How to Use Spices and
Herbs in Everyday Cooking


Source: Caravan Spice Company (To go there: )

The word "spices" is an all-inclusive term that encompasses not one substance, but four different categories.

Spices are derived from the bark, root, fruit, or berry of perennial plants such as Cinnamon from bark, Ginger from roots, Nutmegs from the fruit and Pepper from the berry.

Herbs are the leaves of annual and perennial low-growing shrubs (Basil, Marjoram, Tarragon, Thyme, Rosemary etc.).

Aromatic Seeds: are the seeds of graceful, lacy annual plants (Anise, Love-in-the-Mist, Caraway, Fennel, Coriander).

Seasonings/Blends generally are blends of spices and/or herbs and/or seeds. They are usually intended for one specific purpose (Poultry Seasoning, Cajun Blend, Provencial Herbs, Lemon Dill Seafood Seasoning, Curry, Chilli).

How Much to Use: Generally figure 1/4 teas. of dried herbs for each 4 servings. The proverbial "pinch" is usually equivalent to the 1/4 teaspoon. Too much can ruin the dish, so use restraint. Blends usually require more, about 2 teas. to 1 T. Remember, you can add more if you need to.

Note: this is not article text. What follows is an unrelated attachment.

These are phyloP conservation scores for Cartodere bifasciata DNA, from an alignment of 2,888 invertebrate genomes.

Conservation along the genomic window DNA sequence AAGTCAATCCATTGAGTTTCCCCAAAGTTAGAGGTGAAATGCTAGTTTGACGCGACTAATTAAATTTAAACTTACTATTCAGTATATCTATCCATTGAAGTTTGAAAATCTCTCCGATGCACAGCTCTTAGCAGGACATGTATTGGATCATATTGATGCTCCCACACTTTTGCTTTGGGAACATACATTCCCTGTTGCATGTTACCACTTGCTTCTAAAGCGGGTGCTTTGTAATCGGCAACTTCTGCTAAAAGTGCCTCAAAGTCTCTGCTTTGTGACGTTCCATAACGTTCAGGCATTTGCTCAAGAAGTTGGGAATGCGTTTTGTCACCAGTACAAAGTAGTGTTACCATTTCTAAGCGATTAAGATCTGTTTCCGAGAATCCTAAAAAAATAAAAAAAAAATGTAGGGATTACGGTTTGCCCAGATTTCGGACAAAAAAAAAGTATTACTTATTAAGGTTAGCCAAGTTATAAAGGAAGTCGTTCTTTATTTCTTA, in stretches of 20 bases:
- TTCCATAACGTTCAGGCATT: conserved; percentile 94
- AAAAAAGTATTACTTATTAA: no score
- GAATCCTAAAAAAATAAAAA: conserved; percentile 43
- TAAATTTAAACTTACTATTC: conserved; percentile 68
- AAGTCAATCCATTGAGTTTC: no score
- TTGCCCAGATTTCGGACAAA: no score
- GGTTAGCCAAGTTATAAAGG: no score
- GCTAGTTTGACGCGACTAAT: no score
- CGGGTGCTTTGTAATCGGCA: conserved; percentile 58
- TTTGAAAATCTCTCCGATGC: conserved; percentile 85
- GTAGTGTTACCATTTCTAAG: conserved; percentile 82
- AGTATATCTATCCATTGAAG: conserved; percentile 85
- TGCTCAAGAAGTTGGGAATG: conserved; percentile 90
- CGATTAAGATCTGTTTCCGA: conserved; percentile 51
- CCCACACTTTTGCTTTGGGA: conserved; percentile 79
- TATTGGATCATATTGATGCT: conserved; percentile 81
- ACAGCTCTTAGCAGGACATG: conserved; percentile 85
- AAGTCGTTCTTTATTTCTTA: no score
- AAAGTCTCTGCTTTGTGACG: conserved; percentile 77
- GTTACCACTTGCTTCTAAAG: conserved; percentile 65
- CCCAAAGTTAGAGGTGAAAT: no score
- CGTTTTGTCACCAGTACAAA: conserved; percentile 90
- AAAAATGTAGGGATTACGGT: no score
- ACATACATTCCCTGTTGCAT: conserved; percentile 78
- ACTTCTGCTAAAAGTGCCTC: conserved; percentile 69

How to Use: Before adding the measured amount of an herb to a recipe, crush it in palm of one hand with the fingertips of the other hand. This will release the flavour of the spice or herb.

When to Use: Cooked foods such as stews, soups, and sauces will taste best if herbs are added during the last hour of cooking. Uncooked foods such as salad dressings, fruits, and juices need time for the flavours to "marry"; add herbs as long before serving as possible.

Which to Use: The correct spice or herb for any food is the one that tastes right for you. Seasoning is not an exact science, but an expressive art - and you are the artist. When experi-menting with a new spice or herb, crush some of it and let it warm in your hand; then sniff and taste it. If it is delicate, you can be bold and adventurous. If it is very strong and pungent, use a light hand the first time that you use it.

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